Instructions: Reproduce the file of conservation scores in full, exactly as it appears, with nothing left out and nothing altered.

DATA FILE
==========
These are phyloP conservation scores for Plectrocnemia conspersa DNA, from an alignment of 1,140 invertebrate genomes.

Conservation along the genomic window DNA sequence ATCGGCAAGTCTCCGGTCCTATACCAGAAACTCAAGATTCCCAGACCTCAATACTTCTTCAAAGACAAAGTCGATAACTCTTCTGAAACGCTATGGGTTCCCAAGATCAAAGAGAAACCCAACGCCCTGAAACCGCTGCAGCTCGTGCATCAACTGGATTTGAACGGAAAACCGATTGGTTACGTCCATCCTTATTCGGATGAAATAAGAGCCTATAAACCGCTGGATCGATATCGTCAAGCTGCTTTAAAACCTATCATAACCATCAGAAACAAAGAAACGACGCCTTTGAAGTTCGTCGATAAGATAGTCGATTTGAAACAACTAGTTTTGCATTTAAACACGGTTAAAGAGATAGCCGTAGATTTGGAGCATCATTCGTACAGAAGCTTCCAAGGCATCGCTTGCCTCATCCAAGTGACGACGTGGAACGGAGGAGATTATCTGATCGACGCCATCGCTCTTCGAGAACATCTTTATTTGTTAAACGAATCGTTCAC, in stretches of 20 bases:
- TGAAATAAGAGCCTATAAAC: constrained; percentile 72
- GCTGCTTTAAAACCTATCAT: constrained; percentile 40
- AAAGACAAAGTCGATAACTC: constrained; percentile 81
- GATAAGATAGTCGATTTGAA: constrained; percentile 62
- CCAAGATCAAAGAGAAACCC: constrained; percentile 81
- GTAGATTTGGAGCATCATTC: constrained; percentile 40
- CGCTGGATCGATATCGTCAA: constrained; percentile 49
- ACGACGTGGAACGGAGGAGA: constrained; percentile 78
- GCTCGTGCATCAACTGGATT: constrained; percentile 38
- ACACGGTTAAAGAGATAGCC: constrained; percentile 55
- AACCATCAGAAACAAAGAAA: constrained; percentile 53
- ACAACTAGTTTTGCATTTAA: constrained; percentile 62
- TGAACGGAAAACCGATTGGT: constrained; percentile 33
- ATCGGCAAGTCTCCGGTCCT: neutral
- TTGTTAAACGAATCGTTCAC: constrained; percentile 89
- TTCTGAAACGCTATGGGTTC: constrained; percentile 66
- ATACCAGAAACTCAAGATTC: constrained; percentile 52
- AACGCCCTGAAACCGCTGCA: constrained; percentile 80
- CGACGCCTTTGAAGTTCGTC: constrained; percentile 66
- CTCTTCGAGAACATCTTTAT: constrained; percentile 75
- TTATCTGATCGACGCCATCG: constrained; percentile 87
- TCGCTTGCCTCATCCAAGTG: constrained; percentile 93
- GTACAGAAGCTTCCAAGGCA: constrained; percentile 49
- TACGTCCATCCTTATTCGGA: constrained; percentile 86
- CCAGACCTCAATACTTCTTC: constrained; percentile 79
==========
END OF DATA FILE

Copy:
These are phyloP conservation scores for Plectrocnemia conspersa DNA, from an alignment of 1,140 invertebrate genomes.

Conservation along the genomic window DNA sequence ATCGGCAAGTCTCCGGTCCTATACCAGAAACTCAAGATTCCCAGACCTCAATACTTCTTCAAAGACAAAGTCGATAACTCTTCTGAAACGCTATGGGTTCCCAAGATCAAAGAGAAACCCAACGCCCTGAAACCGCTGCAGCTCGTGCATCAACTGGATTTGAACGGAAAACCGATTGGTTACGTCCATCCTTATTCGGATGAAATAAGAGCCTATAAACCGCTGGATCGATATCGTCAAGCTGCTTTAAAACCTATCATAACCATCAGAAACAAAGAAACGACGCCTTTGAAGTTCGTCGATAAGATAGTCGATTTGAAACAACTAGTTTTGCATTTAAACACGGTTAAAGAGATAGCCGTAGATTTGGAGCATCATTCGTACAGAAGCTTCCAAGGCATCGCTTGCCTCATCCAAGTGACGACGTGGAACGGAGGAGATTATCTGATCGACGCCATCGCTCTTCGAGAACATCTTTATTTGTTAAACGAATCGTTCAC, in stretches of 20 bases:
- TGAAATAAGAGCCTATAAAC: constrained; percentile 72
- GCTGCTTTAAAACCTATCAT: constrained; percentile 40
- AAAGACAAAGTCGATAACTC: constrained; percentile 81
- GATAAGATAGTCGATTTGAA: constrained; percentile 62
- CCAAGATCAAAGAGAAACCC: constrained; percentile 81
- GTAGATTTGGAGCATCATTC: constrained; percentile 40
- CGCTGGATCGATATCGTCAA: constrained; percentile 49
- ACGACGTGGAACGGAGGAGA: constrained; percentile 78
- GCTCGTGCATCAACTGGATT: constrained; percentile 38
- ACACGGTTAAAGAGATAGCC: constrained; percentile 55
- AACCATCAGAAACAAAGAAA: constrained; percentile 53
- ACAACTAGTTTTGCATTTAA: constrained; percentile 62
- TGAACGGAAAACCGATTGGT: constrained; percentile 33
- ATCGGCAAGTCTCCGGTCCT: neutral
- TTGTTAAACGAATCGTTCAC: constrained; percentile 89
- TTCTGAAACGCTATGGGTTC: constrained; percentile 66
- ATACCAGAAACTCAAGATTC: constrained; percentile 52
- AACGCCCTGAAACCGCTGCA: constrained; percentile 80
- CGACGCCTTTGAAGTTCGTC: constrained; percentile 66
- CTCTTCGAGAACATCTTTAT: constrained; percentile 75
- TTATCTGATCGACGCCATCG: constrained; percentile 87
- TCGCTTGCCTCATCCAAGTG: constrained; percentile 93
- GTACAGAAGCTTCCAAGGCA: constrained; percentile 49
- TACGTCCATCCTTATTCGGA: constrained; percentile 86
- CCAGACCTCAATACTTCTTC: constrained; percentile 79